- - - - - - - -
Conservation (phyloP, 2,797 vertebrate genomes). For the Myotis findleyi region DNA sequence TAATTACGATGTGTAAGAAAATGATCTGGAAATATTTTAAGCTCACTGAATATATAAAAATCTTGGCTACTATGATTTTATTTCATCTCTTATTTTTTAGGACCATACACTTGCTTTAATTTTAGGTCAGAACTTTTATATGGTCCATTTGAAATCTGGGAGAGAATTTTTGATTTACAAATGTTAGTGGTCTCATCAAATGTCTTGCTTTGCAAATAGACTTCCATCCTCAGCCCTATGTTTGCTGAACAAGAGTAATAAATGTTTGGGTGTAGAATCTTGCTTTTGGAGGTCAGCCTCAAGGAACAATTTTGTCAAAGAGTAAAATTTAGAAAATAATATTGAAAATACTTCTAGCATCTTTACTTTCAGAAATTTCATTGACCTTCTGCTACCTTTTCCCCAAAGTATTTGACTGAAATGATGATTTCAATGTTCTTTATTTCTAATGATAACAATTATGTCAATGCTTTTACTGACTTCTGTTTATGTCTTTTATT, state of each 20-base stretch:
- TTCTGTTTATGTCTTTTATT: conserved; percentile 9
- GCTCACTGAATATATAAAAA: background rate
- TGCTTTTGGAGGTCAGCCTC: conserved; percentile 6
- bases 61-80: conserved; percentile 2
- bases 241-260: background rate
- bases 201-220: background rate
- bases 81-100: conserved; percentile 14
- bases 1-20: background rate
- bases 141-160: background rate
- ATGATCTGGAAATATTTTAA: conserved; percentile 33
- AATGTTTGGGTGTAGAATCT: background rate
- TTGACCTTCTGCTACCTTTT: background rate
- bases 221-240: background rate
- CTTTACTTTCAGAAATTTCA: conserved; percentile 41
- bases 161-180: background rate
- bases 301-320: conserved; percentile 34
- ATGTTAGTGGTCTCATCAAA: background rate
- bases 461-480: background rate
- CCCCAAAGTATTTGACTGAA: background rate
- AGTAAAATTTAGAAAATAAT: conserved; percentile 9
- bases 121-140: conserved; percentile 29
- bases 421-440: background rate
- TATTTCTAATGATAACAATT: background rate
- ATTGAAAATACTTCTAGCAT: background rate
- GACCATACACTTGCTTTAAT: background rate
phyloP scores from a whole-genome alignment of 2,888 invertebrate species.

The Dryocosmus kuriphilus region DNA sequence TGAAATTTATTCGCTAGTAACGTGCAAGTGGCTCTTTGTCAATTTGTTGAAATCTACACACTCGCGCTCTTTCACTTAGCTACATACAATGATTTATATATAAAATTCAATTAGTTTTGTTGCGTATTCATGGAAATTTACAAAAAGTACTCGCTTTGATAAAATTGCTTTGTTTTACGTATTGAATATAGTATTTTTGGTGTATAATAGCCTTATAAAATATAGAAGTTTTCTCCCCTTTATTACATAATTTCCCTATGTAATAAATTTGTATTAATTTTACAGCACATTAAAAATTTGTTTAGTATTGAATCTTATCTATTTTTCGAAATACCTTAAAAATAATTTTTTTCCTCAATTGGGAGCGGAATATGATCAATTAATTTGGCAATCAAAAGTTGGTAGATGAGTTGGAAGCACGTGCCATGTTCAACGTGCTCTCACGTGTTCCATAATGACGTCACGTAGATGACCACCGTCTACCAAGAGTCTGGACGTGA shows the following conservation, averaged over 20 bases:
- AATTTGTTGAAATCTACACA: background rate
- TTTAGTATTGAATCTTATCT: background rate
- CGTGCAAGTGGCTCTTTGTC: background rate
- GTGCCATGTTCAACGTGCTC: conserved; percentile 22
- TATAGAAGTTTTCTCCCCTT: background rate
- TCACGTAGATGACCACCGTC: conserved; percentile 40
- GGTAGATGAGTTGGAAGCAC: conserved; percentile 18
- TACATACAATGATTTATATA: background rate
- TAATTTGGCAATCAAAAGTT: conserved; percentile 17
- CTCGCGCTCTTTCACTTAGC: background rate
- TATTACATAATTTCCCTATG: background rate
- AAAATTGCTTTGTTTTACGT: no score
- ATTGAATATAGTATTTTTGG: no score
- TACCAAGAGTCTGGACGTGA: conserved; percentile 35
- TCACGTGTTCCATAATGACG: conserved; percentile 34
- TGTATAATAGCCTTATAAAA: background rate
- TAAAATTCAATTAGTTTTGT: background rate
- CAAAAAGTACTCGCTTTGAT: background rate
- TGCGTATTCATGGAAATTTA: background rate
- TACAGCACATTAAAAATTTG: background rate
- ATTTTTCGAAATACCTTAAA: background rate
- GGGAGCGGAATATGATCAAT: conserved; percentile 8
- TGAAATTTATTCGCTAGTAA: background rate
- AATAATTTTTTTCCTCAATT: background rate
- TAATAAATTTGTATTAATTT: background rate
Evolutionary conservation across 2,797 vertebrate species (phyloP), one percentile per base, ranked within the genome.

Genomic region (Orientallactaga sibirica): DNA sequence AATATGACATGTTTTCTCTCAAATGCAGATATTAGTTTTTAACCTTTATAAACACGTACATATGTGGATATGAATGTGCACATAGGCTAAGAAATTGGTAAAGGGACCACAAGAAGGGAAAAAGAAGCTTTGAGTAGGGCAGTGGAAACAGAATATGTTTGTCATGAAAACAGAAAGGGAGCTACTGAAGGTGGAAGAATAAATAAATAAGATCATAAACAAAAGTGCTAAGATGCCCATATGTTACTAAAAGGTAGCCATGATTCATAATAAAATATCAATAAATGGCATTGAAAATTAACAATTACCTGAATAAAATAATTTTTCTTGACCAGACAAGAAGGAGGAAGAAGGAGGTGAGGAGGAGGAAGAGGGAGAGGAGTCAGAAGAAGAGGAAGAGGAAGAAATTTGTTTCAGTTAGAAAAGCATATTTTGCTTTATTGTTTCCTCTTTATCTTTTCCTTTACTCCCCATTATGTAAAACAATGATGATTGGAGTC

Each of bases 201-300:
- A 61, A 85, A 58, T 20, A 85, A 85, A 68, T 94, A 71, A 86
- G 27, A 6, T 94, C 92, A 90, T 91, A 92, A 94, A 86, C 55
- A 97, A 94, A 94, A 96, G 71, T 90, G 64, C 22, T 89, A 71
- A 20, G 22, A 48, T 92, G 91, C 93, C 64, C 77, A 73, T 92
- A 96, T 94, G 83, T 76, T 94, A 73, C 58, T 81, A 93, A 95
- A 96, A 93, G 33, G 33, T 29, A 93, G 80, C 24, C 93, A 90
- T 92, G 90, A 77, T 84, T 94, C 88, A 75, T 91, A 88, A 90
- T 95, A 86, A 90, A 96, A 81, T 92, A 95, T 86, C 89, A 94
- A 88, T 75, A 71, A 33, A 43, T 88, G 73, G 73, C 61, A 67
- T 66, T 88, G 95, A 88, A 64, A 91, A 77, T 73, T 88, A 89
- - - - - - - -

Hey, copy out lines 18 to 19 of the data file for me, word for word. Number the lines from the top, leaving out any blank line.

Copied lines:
- ATGTTAGTGGTCTCATCAAA: background rate
- bases 461-480: background rate